GENEVA - The new UN Human Rights Council said it will hold a third special
session Wednesday on Israel, focusing on alleged rights abuses in Gaza.
The council, created earlier this
year to replace the highly politicized and much-maligned UN Human Rights
Commission, has drawn fire from the United States for spending a great deal of
time criticizing Israel. The US is not a member of the body.
US President George W. Bush (R)
listens to Israeli Prime Minister Ehud Olmert as they take a few questions
from the press after their Oval Office meeting at the White House in
Washington, DC. Prime Minister Ehud Olmert said that Israel and the US had
"complete understanding" on Iran as President George W. Bush threatened to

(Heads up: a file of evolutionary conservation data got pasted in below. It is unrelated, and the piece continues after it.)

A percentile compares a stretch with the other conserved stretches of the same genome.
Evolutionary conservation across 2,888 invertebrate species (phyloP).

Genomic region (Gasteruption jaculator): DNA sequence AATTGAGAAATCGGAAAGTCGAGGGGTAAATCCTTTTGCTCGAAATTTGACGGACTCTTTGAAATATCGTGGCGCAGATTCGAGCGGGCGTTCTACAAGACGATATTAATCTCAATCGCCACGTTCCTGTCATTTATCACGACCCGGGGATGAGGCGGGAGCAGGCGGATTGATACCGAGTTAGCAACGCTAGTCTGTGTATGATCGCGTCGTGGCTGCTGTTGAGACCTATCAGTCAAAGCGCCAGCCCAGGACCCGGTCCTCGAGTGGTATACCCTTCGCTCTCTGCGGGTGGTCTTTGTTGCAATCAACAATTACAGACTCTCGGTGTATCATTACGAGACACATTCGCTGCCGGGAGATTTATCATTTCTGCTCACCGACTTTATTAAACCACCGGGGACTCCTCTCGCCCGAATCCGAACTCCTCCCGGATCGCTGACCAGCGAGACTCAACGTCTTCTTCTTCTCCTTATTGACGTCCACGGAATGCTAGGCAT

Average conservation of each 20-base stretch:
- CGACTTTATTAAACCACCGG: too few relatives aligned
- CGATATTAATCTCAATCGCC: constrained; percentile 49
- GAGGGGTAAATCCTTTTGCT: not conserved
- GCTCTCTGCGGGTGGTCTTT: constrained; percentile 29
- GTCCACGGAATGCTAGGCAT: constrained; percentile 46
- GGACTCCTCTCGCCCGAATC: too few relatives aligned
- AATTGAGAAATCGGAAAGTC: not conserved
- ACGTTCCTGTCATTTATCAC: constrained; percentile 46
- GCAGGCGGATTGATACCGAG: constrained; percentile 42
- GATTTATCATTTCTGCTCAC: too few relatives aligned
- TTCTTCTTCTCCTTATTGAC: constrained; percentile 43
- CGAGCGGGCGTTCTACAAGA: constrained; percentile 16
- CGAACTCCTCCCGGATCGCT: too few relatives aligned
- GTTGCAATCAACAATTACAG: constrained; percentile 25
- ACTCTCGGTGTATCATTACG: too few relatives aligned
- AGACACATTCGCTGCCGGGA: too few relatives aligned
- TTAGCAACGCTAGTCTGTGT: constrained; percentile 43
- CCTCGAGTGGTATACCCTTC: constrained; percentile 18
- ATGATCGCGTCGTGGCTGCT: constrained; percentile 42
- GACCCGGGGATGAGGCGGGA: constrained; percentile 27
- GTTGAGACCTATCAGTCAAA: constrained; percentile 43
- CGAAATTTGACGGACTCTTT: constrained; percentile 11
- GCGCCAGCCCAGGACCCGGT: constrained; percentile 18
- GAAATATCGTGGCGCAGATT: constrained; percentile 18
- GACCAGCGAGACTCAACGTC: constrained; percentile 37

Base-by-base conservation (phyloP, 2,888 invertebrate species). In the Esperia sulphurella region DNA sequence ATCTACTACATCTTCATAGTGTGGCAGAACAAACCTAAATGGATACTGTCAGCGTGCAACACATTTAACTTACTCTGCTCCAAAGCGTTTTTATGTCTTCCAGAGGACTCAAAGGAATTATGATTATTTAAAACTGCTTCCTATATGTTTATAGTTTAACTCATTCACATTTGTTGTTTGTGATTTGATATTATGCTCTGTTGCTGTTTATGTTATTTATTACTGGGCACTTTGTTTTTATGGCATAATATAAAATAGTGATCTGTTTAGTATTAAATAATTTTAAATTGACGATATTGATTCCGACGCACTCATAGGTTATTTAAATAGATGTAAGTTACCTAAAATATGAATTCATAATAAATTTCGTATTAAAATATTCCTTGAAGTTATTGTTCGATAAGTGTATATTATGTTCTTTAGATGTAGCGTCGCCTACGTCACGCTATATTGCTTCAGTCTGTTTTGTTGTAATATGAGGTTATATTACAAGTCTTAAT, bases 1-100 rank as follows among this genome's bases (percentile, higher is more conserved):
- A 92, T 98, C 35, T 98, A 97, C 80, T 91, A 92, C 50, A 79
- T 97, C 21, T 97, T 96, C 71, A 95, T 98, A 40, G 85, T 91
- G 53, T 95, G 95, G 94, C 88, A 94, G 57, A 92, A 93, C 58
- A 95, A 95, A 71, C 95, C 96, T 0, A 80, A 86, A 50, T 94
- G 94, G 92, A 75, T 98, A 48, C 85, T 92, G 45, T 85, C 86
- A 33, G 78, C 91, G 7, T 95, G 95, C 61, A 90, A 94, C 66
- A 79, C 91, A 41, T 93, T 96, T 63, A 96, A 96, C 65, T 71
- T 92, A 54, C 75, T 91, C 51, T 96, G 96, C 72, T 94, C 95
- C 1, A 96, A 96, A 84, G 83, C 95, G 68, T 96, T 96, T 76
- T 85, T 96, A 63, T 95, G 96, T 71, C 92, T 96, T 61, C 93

isolate Tehran unless it suspends its nuclear program. [AFP]
This week's meeting in Geneva was requested by Bahrain and Pakistan on behalf
of Arab and Muslim groups "to consider and take action on the gross human rights
violations emanating from Israeli military incursions" in Gaza, the council said
in a statement on Monday.
Israeli artillery killed 19 civilians Wednesday in the northern Gaza town of
Beit Hanoun amid an offensive meant to halt militant rocket attacks on Israel.
The United States vetoed a UN Security Council draft resolution Saturday that
sought to condemn Israeli military operations in the Gaza Strip and demand
Israeli troops pull out of the territory. US Ambassador John Bolton said the
Arab-backed draft resolution was "biased against Israel and politically
The UN top rights watchdog, which took over from the former Human Rights
Commission in June, held two special sessions this summer to discuss an earlier
Israeli offensive in Gaza and the Israel-Hezbollah war in Lebanon.
US officials say the council has made a slow and discouraging start and says
it serves as a forum for political games.